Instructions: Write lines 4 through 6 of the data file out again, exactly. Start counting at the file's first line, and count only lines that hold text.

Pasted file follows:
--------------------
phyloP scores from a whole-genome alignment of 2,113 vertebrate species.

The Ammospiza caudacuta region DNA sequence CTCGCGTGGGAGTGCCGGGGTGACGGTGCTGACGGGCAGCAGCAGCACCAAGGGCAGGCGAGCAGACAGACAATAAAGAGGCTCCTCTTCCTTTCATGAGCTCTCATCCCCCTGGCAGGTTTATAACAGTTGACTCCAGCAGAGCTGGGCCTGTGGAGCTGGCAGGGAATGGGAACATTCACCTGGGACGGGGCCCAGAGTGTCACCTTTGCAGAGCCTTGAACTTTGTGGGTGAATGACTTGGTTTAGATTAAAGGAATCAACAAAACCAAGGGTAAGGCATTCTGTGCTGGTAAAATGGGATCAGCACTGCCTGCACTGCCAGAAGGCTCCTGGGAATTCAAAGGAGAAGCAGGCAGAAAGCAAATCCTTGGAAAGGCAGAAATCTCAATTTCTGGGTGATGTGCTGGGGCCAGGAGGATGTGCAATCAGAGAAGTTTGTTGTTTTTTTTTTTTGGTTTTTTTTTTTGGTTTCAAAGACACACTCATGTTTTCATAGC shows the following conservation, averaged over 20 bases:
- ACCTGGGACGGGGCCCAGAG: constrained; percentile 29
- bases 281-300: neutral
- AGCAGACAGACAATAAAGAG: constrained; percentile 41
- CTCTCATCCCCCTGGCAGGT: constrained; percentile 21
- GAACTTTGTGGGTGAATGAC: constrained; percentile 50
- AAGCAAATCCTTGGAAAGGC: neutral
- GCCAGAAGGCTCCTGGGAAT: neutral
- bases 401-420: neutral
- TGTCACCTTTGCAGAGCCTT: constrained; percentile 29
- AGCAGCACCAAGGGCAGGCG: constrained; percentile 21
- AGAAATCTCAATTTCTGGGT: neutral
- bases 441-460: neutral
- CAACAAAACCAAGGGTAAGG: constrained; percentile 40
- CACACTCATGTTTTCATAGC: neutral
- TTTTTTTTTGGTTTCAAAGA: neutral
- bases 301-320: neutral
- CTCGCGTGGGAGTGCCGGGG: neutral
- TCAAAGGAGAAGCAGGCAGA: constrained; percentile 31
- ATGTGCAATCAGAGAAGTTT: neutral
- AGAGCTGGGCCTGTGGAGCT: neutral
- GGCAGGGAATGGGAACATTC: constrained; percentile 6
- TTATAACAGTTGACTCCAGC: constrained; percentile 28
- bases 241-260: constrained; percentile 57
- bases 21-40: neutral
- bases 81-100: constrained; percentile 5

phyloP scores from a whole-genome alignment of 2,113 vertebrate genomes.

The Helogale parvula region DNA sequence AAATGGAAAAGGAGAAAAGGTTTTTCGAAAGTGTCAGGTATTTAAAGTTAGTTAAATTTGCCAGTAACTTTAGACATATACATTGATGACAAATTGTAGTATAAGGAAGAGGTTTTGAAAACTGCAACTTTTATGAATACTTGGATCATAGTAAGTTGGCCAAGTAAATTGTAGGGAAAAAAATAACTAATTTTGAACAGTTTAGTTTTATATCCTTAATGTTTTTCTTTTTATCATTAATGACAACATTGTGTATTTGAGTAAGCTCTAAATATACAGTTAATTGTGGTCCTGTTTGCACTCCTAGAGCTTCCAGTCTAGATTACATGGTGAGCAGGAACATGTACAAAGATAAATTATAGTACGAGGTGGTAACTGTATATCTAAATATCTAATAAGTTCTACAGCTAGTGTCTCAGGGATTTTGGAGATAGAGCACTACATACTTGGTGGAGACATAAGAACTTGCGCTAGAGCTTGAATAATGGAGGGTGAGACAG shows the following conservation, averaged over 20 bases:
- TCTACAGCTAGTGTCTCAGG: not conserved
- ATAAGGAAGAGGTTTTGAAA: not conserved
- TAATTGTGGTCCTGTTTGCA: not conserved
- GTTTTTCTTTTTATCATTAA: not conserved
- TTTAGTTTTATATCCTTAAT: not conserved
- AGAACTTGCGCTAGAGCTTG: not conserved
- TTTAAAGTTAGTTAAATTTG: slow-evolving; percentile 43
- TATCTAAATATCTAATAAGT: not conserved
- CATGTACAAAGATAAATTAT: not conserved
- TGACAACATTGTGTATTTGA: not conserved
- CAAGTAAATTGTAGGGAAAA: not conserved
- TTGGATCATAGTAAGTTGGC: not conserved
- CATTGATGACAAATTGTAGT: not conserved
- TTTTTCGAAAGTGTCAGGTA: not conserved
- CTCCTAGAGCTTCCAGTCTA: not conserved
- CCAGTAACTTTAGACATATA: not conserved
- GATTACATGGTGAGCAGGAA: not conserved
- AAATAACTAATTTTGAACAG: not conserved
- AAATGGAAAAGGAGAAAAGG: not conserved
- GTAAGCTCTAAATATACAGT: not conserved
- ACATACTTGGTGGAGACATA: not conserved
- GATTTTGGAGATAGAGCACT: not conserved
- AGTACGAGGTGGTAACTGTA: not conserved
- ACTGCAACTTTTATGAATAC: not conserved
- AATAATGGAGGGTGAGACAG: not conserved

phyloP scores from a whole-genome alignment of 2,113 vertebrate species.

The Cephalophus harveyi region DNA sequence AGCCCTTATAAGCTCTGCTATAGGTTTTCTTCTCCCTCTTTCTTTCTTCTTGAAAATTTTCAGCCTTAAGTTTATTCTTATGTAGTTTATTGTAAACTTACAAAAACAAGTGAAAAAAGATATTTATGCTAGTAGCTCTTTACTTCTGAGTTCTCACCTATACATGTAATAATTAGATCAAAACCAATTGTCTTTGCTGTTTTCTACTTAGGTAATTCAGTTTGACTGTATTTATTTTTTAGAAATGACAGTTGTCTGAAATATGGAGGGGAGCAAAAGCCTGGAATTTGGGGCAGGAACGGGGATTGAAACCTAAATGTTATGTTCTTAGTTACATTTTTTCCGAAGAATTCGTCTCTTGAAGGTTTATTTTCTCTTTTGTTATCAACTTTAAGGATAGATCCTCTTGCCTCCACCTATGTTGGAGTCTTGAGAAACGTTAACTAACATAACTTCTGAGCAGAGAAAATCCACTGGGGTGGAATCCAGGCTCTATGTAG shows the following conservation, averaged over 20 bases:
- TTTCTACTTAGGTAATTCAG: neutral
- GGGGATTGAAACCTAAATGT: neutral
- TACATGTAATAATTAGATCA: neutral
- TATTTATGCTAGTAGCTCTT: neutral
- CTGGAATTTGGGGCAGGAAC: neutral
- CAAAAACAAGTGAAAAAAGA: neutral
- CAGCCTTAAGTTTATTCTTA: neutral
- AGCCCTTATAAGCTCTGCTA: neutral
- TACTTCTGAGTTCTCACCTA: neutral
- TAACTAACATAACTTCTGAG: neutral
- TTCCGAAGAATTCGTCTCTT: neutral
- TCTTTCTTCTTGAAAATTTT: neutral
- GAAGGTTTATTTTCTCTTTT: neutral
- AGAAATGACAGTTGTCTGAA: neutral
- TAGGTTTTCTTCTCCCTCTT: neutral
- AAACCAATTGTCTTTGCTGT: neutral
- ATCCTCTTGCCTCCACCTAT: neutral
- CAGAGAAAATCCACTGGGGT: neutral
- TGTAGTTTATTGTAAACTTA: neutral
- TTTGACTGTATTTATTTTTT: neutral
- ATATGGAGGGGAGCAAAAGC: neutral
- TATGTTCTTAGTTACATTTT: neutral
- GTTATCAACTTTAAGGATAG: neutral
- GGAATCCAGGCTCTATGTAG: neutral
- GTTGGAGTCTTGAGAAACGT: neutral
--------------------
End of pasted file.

- bases 281-300: neutral
- AGCAGACAGACAATAAAGAG: constrained; percentile 41
- CTCTCATCCCCCTGGCAGGT: constrained; percentile 21